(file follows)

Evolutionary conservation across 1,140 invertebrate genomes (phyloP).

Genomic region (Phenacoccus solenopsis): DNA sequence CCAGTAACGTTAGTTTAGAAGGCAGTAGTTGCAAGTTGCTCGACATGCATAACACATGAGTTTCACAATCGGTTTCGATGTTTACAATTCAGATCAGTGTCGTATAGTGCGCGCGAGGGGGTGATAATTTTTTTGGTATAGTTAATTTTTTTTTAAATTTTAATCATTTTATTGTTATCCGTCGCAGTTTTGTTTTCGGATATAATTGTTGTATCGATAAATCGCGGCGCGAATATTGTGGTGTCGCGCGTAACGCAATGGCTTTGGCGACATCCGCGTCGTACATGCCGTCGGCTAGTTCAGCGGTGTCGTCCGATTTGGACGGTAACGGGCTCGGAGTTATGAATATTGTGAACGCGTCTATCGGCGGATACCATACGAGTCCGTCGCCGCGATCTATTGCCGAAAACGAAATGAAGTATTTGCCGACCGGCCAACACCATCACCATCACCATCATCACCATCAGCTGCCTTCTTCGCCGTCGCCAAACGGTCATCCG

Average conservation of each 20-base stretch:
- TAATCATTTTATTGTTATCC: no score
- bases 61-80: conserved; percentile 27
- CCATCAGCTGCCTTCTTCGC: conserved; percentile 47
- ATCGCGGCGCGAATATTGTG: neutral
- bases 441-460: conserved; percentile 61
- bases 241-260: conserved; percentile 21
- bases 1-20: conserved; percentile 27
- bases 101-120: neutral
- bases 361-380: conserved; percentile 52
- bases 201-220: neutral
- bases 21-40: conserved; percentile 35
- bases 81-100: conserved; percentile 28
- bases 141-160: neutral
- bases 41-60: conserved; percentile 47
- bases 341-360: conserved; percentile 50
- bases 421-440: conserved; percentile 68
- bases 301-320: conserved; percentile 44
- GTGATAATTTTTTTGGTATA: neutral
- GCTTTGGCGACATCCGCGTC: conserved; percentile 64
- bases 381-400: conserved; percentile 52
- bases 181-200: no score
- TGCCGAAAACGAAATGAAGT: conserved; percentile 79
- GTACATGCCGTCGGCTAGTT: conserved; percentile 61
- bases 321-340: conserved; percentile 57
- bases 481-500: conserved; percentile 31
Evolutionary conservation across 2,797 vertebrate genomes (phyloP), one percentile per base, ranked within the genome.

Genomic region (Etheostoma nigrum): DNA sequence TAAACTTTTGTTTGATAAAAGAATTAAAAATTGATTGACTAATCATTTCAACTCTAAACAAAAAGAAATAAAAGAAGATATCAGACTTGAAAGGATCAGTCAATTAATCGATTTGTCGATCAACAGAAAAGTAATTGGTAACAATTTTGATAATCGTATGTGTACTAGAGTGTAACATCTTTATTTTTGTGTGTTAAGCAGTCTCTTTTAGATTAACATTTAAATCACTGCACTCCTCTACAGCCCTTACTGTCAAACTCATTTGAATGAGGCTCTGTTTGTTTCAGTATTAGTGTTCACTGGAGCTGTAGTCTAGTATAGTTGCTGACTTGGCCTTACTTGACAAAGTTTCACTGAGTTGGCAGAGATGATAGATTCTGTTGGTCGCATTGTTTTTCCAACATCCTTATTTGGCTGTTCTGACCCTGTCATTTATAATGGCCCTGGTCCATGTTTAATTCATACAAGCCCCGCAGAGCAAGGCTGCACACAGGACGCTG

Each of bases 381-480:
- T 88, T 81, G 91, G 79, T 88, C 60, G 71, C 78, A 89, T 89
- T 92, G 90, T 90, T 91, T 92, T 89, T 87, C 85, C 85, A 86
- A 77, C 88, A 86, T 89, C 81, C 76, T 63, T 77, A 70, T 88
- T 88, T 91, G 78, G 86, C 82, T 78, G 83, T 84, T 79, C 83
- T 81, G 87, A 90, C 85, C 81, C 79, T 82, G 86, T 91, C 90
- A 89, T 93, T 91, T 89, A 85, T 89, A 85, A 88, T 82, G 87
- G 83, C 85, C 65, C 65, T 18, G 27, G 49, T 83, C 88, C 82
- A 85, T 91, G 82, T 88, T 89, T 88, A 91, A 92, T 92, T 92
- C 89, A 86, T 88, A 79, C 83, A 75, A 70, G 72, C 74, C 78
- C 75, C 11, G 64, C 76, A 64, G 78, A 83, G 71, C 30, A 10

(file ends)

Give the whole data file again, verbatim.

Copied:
Evolutionary conservation across 1,140 invertebrate genomes (phyloP).

Genomic region (Phenacoccus solenopsis): DNA sequence CCAGTAACGTTAGTTTAGAAGGCAGTAGTTGCAAGTTGCTCGACATGCATAACACATGAGTTTCACAATCGGTTTCGATGTTTACAATTCAGATCAGTGTCGTATAGTGCGCGCGAGGGGGTGATAATTTTTTTGGTATAGTTAATTTTTTTTTAAATTTTAATCATTTTATTGTTATCCGTCGCAGTTTTGTTTTCGGATATAATTGTTGTATCGATAAATCGCGGCGCGAATATTGTGGTGTCGCGCGTAACGCAATGGCTTTGGCGACATCCGCGTCGTACATGCCGTCGGCTAGTTCAGCGGTGTCGTCCGATTTGGACGGTAACGGGCTCGGAGTTATGAATATTGTGAACGCGTCTATCGGCGGATACCATACGAGTCCGTCGCCGCGATCTATTGCCGAAAACGAAATGAAGTATTTGCCGACCGGCCAACACCATCACCATCACCATCATCACCATCAGCTGCCTTCTTCGCCGTCGCCAAACGGTCATCCG

Average conservation of each 20-base stretch:
- TAATCATTTTATTGTTATCC: no score
- bases 61-80: conserved; percentile 27
- CCATCAGCTGCCTTCTTCGC: conserved; percentile 47
- ATCGCGGCGCGAATATTGTG: neutral
- bases 441-460: conserved; percentile 61
- bases 241-260: conserved; percentile 21
- bases 1-20: conserved; percentile 27
- bases 101-120: neutral
- bases 361-380: conserved; percentile 52
- bases 201-220: neutral
- bases 21-40: conserved; percentile 35
- bases 81-100: conserved; percentile 28
- bases 141-160: neutral
- bases 41-60: conserved; percentile 47
- bases 341-360: conserved; percentile 50
- bases 421-440: conserved; percentile 68
- bases 301-320: conserved; percentile 44
- GTGATAATTTTTTTGGTATA: neutral
- GCTTTGGCGACATCCGCGTC: conserved; percentile 64
- bases 381-400: conserved; percentile 52
- bases 181-200: no score
- TGCCGAAAACGAAATGAAGT: conserved; percentile 79
- GTACATGCCGTCGGCTAGTT: conserved; percentile 61
- bases 321-340: conserved; percentile 57
- bases 481-500: conserved; percentile 31
Evolutionary conservation across 2,797 vertebrate genomes (phyloP), one percentile per base, ranked within the genome.

Genomic region (Etheostoma nigrum): DNA sequence TAAACTTTTGTTTGATAAAAGAATTAAAAATTGATTGACTAATCATTTCAACTCTAAACAAAAAGAAATAAAAGAAGATATCAGACTTGAAAGGATCAGTCAATTAATCGATTTGTCGATCAACAGAAAAGTAATTGGTAACAATTTTGATAATCGTATGTGTACTAGAGTGTAACATCTTTATTTTTGTGTGTTAAGCAGTCTCTTTTAGATTAACATTTAAATCACTGCACTCCTCTACAGCCCTTACTGTCAAACTCATTTGAATGAGGCTCTGTTTGTTTCAGTATTAGTGTTCACTGGAGCTGTAGTCTAGTATAGTTGCTGACTTGGCCTTACTTGACAAAGTTTCACTGAGTTGGCAGAGATGATAGATTCTGTTGGTCGCATTGTTTTTCCAACATCCTTATTTGGCTGTTCTGACCCTGTCATTTATAATGGCCCTGGTCCATGTTTAATTCATACAAGCCCCGCAGAGCAAGGCTGCACACAGGACGCTG

Each of bases 381-480:
- T 88, T 81, G 91, G 79, T 88, C 60, G 71, C 78, A 89, T 89
- T 92, G 90, T 90, T 91, T 92, T 89, T 87, C 85, C 85, A 86
- A 77, C 88, A 86, T 89, C 81, C 76, T 63, T 77, A 70, T 88
- T 88, T 91, G 78, G 86, C 82, T 78, G 83, T 84, T 79, C 83
- T 81, G 87, A 90, C 85, C 81, C 79, T 82, G 86, T 91, C 90
- A 89, T 93, T 91, T 89, A 85, T 89, A 85, A 88, T 82, G 87
- G 83, C 85, C 65, C 65, T 18, G 27, G 49, T 83, C 88, C 82
- A 85, T 91, G 82, T 88, T 89, T 88, A 91, A 92, T 92, T 92
- C 89, A 86, T 88, A 79, C 83, A 75, A 70, G 72, C 74, C 78
- C 75, C 11, G 64, C 76, A 64, G 78, A 83, G 71, C 30, A 10